Citation: Kulier R, Kapp N, Gülmezoglu A M, Hofmeyr GJ, Cheng L, Campana A. Medical methods for ﬁrst trimester abortion. Cochrane Database of Systematic Review 2011, Issue 11. Art. No.: CD002855. DOI: 10.1002/14651858.CD002855.pub4.
Surgical abortion by vacuum aspiration or dilatation and curettage has been the method of choice for early pregnancy termination since the 1960s. Medical abortion became an alternative method of first trimester pregnancy termination with the availability of prostaglandins in the early 1970s and anti-progesterones in the 1980s. The most widely researched drugs are prostaglandins (PGs) alone, mifepristone alone, methotrexate alone, mifepristone with prostaglandins and methotrexate with prostaglandins.
To compare different medical methods for first trimester abortion.
The Cochrane Controlled Trials Register, MEDLINE and Popline were systematically searched. Reference lists of retrieved papers were also searched. Experts in WHO/HRP were contacted.
Types of studies
Randomised controlled trials comparing different medical methods for abortion during first trimester (e.g. single drug, combination) were considered. Trials were assessed and included if they had adequate concealment of allocation, randomisation procedure and follow-up. Women, pregnant during the first trimester, undergoing medical abortion were the participants. The outcomes were mortality, failure to achieve complete abortion, surgical evacuation, ongoing pregnancy at follow-up, time until passing of conceptus, blood transfusion, side effects and women's dissatisfaction with the procedure.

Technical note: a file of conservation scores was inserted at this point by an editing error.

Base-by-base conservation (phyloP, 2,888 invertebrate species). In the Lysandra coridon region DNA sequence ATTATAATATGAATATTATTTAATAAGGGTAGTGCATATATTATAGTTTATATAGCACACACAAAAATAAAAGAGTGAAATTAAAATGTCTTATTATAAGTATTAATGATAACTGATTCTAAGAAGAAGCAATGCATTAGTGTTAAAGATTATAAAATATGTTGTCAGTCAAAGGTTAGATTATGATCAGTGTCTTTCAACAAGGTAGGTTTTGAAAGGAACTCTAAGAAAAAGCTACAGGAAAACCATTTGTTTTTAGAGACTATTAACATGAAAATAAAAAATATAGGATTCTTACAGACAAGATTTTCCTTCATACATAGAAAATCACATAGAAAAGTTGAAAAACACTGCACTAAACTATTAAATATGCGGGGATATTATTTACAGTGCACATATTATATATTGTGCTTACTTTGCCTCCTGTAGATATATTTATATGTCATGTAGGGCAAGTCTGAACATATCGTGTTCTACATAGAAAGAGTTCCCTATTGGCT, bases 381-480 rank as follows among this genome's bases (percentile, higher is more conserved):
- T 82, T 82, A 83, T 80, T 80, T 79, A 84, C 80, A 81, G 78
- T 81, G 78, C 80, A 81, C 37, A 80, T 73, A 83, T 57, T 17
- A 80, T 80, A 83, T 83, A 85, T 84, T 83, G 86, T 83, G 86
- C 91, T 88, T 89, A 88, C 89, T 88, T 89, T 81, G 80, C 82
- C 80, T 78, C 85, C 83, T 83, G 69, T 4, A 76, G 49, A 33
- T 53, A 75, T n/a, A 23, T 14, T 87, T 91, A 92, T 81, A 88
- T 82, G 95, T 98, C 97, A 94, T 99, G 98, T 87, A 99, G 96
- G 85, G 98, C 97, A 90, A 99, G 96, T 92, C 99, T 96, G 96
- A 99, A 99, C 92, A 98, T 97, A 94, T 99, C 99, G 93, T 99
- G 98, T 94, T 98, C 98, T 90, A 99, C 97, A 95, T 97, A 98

Data collection and analysis
Two reviewers independently selected trials for inclusion from the results of the search strategy described previously.The selection of trials for inclusion in the review was performed independently by two reviewers after employing the search strategy described previously. Trials under consideration were evaluated for appropriateness for inclusion and methodological quality without consideration of their results. Data were processed using Revman software.